Reader Metrics: A Step Beyond Analytics

St. Paul, Minnesota, April 23, 2013 (GLOBE NEWSWIRE) -- By Stephen Laliberte

Every day I read about another analytics company promising to help publishers learn about their visitors.  Some utilize IP addresses in an attempt to append information about the companies associated with the IP locations.  Nearly all are appending browser-type data and geographic data.  Most publishers are tagging analytic JavaScript to include content attributes so they can see what type of content readers access most frequently.

It's a lot of noise but not a lot of effect.  None of this activity gets at the core of advertiser's needs: Who are these readers and do they want to buy my products?

Publishers don't have this problem with their print publications.  Advertisers are satisfied with the demographics of the readers and with the regular distribution to readers whose demographics they know.  What is so different about the Web and digital distribution that makes advertisers place less value on online readers?

I believe the answer is because we give the advertiser Web analytics instead of readermetrics to qualify our digital audience for advertiser attention.

The Difference Between Analytics and Metrics

What is the difference between analytics and metrics?  Analytics are a measure of all the traffic to your website, much of which is anonymous fly-by traffic.  Analytics provides no information about how qualified the readers are. 

Reader metrics are a measure of qualified readers and capture their behavior across your online offerings.  Far from anonymous, reader metrics is behavioral tracking with permission.

How To Move From Analytics To Metrics

To move from analytics to metrics, the first step is to qualify online readers.  How do we qualify readers in the print world?  Simple, we make them give us information to determine if they qualify.  If the reader does not qualify for a free subscription, we make them pay for it.  Or, we value our content enough to charge them a subscription fee.  In either model, there is a contract, the reader agrees to provide information about who they are, and the publisher agrees in return to provide quality unbiased content.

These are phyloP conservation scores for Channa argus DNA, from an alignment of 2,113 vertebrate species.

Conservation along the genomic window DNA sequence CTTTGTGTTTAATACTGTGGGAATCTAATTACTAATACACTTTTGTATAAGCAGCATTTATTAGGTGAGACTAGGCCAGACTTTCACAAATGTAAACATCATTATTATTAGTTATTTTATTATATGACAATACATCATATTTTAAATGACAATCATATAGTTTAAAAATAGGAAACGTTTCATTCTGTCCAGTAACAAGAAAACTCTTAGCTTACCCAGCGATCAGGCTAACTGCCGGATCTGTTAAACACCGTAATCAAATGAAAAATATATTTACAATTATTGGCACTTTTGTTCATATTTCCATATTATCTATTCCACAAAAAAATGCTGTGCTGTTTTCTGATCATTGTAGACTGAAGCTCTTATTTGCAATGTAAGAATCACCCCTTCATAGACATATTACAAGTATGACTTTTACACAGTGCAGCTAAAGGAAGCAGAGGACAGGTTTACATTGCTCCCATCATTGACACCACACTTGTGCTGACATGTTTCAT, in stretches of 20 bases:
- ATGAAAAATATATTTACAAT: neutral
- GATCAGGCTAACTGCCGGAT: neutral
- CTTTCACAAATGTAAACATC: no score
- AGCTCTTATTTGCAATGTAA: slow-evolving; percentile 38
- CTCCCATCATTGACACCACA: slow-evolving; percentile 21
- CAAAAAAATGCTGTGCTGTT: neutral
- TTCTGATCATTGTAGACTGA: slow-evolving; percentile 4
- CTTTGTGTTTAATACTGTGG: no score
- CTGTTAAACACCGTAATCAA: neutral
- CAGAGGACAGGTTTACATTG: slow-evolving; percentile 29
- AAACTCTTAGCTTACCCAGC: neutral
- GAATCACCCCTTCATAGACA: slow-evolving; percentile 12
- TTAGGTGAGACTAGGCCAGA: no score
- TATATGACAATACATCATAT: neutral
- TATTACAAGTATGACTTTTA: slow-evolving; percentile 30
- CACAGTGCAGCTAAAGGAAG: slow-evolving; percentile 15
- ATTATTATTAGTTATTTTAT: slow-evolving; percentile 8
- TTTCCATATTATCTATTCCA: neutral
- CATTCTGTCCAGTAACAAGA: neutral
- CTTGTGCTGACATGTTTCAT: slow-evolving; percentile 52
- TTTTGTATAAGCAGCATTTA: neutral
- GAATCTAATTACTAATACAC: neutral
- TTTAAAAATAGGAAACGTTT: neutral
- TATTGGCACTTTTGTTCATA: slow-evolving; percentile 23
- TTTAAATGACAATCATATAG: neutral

To qualify digital readers, we must implement a form of online subscription where we package content in exchange for qualification information.  Digital publishers often accomplish this through editorial e-newsletter registration forms. 

Do not be tempted to limit this form to an email address only.  I often hear, "If I ask them for too much information, they will not sign up."  My response is, "If they won't give you their information, you don't want them because they aren't qualified."  Would you send someone a print issue who did not fill out the demographic questions on the qualification card?  Of course not.  You would never be able to pass an audit to prove that you are giving the advertisers the readers that you are promising. 

When you implement qualification questions, check your privacy policy to make sure it clearly states that you will share subscriber demographic information with advertisers.

The second step in moving from analytics to metrics is to record what qualified readers do on your websites.  This becomes the valuable information you can share with advertisers.  What does it look like to record the behaviors of qualified readers?

What a Reader Metrics Report Might Look Like

Here is one reader's profile for website activity for the past 30 days, showing number of pages viewed on particular days and the reader's interests.

[[See Image Attachment 1]]

Reader Registration Demographics

[[See Image Attachment 2]]

Reader E-Newsletter Profile

[[See Image Attachment 3]]

Reader Transactions

This data includes the reader's web seminar registrations, event registrations, and product purchases.

[[See Image Attachment 4]]

Individual Transaction Data

[[See Image Attachment 5]]

What Can We Do With Reader Metrics?

The macro answer to that question is, publishers can charge advertisers for access to and use of the reader metrics and profiles. Here are some specific tactics that are in use by digital innovators.

Using Reader Metrics to Cross Sell Additional Products

Using reader metrics, you can create mailing lists of individuals with specific profiles that align with other products.  Some examples include:

  • Promoting subscriptions
  • Promoting events
  • Promoting web seminars
  • Promoting book sales
  • Promoting sales of data products

Using Reader Metrics to Enhance Lead Generation Offerings

Reader metrics are valuable for both getting more leads for an advertiser and also for providing the advertiser more data about the leads.  Advertisers are increasingly looking for ways to nurture leads.  Advertisers value publishers who can tell the advertiser when a lead does something that constitutes nurturing.

Use Reader Metrics to Sell Targeted Advertising

This is selling eyeballs rather than selling space.  Most publishers sell ad spots on pages or sections of the website.  Everyone gets the same ads.  With reader metrics, groups of readers with selected demographics and reading behavior can receive targeted ads.  This can be very valuable to advertisers who are nurturing leads that you have sold them.  See last month's article on matrix advertising.


Files accompanying this release are available at:



Reader Profile Reader Registration Demographics Reader E-Newsletter Profile Reader Transactions Individual Transaction Data

Contact Data